Monday, June 14, 2010

Chicken Marsala

Sometimes I feel like there is a lack of real recipes for "boneless skinless chicken breasts," and frankly, this is the meat that I eat most often. The plus side is that the meat is healthy, but the other side of that is that it can be pretty bland. The technique I see in recipes most often is just a basic saute or grill of a chicken breast with salt and pepper on it. Now, really, can anyone be fooled that that will taste good, no matter what sauce you put on it afterwards?

No. If you want a quick chicken dish for boneless breasts, chicken marsala is the way to go. This is one of my favorite dishes to make, and also one of my favorites to serve at a small dinner party. The recipe is so simple it is magical. The one thing you need that you might not have in your kitchen is a bottle of marsala wine. Marsala is an Italian wine from Sicily that has a sweet taste, and though in Italy it can be used as an aperitif, here it is used as a cooking wine--an excellent one I might add. You can buy it in the grocery store in the "cooking wine" section, or in your local wine store. It shouldn't be too expensive (my grocery store charges $6, and you can make the dish at least 4 times with one bottle). You can store the bottle in your cabinet for a month or two after it has been opened.

This wine is what gives the chicken its unique flavor. In a pinch you can use another white wine, and it will be a good dish, but not as amazing as the marsala.

Here's what you need:

3 boneless skinless chicken breasts, sliced horizontally (so they are thin)
1/2 c of flour, for coating
2-3 TBSP olive oil (for sauteing)
1 1/2 c of sliced mushrooms
3/4 c of marsala (eyeball it, see below)
1 TBSP of chopped fresh rosemary (dried is ok too, use half as much)
Salt and pepper to taste

And here's how you make it:

Heat 2 TBSP of olive oil in a large skillet on medium heat. If you don't have one that will fit all 6 halves of the chicken, you will have to work in two skillets at once (you can do it!) or in batches. While the oil is heating up, coat the chicken in flour. When the oil is hot enough, put the chicken in (it should sizzle). Keep the chicken cooking on that side until it is nicely browned and crisped. Like this:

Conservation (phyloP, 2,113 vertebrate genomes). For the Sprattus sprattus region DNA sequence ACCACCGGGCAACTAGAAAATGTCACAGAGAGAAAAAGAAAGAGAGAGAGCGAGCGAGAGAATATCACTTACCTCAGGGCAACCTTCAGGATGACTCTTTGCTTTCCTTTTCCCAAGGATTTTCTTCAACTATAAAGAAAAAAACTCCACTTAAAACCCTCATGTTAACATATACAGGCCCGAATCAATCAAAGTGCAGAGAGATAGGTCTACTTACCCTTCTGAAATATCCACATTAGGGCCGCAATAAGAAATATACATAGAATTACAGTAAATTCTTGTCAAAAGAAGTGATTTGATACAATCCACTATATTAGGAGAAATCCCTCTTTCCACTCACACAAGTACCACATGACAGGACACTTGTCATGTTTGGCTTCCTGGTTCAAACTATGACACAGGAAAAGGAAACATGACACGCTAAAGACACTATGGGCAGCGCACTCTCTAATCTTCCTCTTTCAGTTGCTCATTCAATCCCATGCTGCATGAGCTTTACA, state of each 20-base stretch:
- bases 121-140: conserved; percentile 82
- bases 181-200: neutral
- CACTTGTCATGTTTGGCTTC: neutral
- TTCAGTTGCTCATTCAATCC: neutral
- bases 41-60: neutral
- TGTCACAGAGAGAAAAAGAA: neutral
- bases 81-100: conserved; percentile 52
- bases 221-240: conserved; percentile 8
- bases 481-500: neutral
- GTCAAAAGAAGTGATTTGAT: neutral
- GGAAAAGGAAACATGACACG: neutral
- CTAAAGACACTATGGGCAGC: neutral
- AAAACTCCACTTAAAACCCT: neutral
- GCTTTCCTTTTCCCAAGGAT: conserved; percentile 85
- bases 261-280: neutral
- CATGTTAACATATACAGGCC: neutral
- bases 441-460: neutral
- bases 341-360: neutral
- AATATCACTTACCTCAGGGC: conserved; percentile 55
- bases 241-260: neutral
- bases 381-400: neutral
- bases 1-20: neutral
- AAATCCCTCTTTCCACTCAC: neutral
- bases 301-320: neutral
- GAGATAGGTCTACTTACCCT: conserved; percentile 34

Then flip the chicken. If the skillet needs more oil, add the additional tablespoon (the skillet above needs more, for example). Once the chicken is nicely browned on the other side, throw in the mushrooms, and then add about half of the marsala. The heat should stay on medium here. You will want to push the mushrooms into the marsala every minute or so, because you want them evenly cooked. As the mushrooms start to cook, add the rosemary.

Flip the chicken over after about 2-3 minutes. You will notice it has taken on a "soaked quality" which is exactly what you want, on the side that was underneath. Cook keep cooking the chicken until the sauce boils down until it is thickened (It shouldn't take too long). Try not to turn the chicken again, because the flour will be heavy with the marsala wine, and might fall off. And this means the flavor will fall off as well. Add salt and pepper to your tastes (try the sauce).

As soon as the sauce is thickened, serve it, as is! It should look like this:

Just slide the chicken onto the plate, and pour the mushroom marsala goodness onto it. You're done! It is so fast and so flavorful. Trust me, the ease and taste of this dish will make it part of your weekly rotation.

The keys to this dish are:

1. Once the marsala is in the dish, don't turn the chicken over more than once. This way the coating will stay on the chicken.

2. Wait until the sauce thickens before serving the dish. The thickening happens because of the flour on the chicken, so it will happen, don't worry. (If you really want to speed it up, turn up the heat, but watch it carefully!)

3. Serve immediately. This is not one of those dishes that you want hanging around for 15 minutes in the pan. However, if your timing is off (mine always is) and the potatoes still aren't cooked or something, leave it in the pan and just before serving add a tad more marsala, and turn on the heat again. When the added marsala is thickened, serve.

Chicken breasts are no longer boring. Thank you Sicily!

Sunday, June 6, 2010

Kielbasa: Sweet, Sour, Simple